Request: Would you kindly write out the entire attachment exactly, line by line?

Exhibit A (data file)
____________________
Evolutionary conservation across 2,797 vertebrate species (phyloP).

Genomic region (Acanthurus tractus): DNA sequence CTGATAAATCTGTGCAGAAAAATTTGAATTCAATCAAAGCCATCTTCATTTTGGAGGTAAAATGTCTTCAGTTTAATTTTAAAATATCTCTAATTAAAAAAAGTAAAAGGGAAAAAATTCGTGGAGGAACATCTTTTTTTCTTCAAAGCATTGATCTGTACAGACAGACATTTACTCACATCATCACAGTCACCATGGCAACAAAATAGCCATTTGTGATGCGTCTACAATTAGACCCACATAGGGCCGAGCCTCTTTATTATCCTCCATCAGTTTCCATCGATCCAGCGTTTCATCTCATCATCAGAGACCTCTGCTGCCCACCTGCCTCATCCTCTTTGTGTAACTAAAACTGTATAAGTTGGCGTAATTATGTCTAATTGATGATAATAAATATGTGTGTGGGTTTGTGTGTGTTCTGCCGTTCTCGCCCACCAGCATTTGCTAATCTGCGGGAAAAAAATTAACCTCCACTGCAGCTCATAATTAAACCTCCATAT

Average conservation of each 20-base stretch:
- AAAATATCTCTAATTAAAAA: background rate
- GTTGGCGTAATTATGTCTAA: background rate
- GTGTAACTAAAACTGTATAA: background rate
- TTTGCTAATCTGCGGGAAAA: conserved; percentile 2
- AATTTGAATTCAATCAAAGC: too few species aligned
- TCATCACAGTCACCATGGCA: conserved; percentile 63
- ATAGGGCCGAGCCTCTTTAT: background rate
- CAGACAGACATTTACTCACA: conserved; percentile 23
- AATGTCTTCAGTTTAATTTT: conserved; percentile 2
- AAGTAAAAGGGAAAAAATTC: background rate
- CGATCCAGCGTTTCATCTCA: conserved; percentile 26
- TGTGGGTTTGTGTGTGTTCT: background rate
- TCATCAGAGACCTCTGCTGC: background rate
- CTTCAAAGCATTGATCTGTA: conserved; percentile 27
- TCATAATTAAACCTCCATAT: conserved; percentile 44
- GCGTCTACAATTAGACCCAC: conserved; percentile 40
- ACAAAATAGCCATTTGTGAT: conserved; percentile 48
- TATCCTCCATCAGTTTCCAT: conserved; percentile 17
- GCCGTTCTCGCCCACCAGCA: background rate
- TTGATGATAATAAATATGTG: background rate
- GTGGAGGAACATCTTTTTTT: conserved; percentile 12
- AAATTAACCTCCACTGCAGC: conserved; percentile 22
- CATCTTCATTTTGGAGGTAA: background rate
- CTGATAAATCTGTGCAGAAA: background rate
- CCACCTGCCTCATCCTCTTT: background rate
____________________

Evolutionary conservation across 2,797 vertebrate species (phyloP).

Genomic region (Acanthurus tractus): DNA sequence CTGATAAATCTGTGCAGAAAAATTTGAATTCAATCAAAGCCATCTTCATTTTGGAGGTAAAATGTCTTCAGTTTAATTTTAAAATATCTCTAATTAAAAAAAGTAAAAGGGAAAAAATTCGTGGAGGAACATCTTTTTTTCTTCAAAGCATTGATCTGTACAGACAGACATTTACTCACATCATCACAGTCACCATGGCAACAAAATAGCCATTTGTGATGCGTCTACAATTAGACCCACATAGGGCCGAGCCTCTTTATTATCCTCCATCAGTTTCCATCGATCCAGCGTTTCATCTCATCATCAGAGACCTCTGCTGCCCACCTGCCTCATCCTCTTTGTGTAACTAAAACTGTATAAGTTGGCGTAATTATGTCTAATTGATGATAATAAATATGTGTGTGGGTTTGTGTGTGTTCTGCCGTTCTCGCCCACCAGCATTTGCTAATCTGCGGGAAAAAAATTAACCTCCACTGCAGCTCATAATTAAACCTCCATAT

Average conservation of each 20-base stretch:
- AAAATATCTCTAATTAAAAA: background rate
- GTTGGCGTAATTATGTCTAA: background rate
- GTGTAACTAAAACTGTATAA: background rate
- TTTGCTAATCTGCGGGAAAA: conserved; percentile 2
- AATTTGAATTCAATCAAAGC: too few species aligned
- TCATCACAGTCACCATGGCA: conserved; percentile 63
- ATAGGGCCGAGCCTCTTTAT: background rate
- CAGACAGACATTTACTCACA: conserved; percentile 23
- AATGTCTTCAGTTTAATTTT: conserved; percentile 2
- AAGTAAAAGGGAAAAAATTC: background rate
- CGATCCAGCGTTTCATCTCA: conserved; percentile 26
- TGTGGGTTTGTGTGTGTTCT: background rate
- TCATCAGAGACCTCTGCTGC: background rate
- CTTCAAAGCATTGATCTGTA: conserved; percentile 27
- TCATAATTAAACCTCCATAT: conserved; percentile 44
- GCGTCTACAATTAGACCCAC: conserved; percentile 40
- ACAAAATAGCCATTTGTGAT: conserved; percentile 48
- TATCCTCCATCAGTTTCCAT: conserved; percentile 17
- GCCGTTCTCGCCCACCAGCA: background rate
- TTGATGATAATAAATATGTG: background rate
- GTGGAGGAACATCTTTTTTT: conserved; percentile 12
- AAATTAACCTCCACTGCAGC: conserved; percentile 22
- CATCTTCATTTTGGAGGTAA: background rate
- CTGATAAATCTGTGCAGAAA: background rate
- CCACCTGCCTCATCCTCTTT: background rate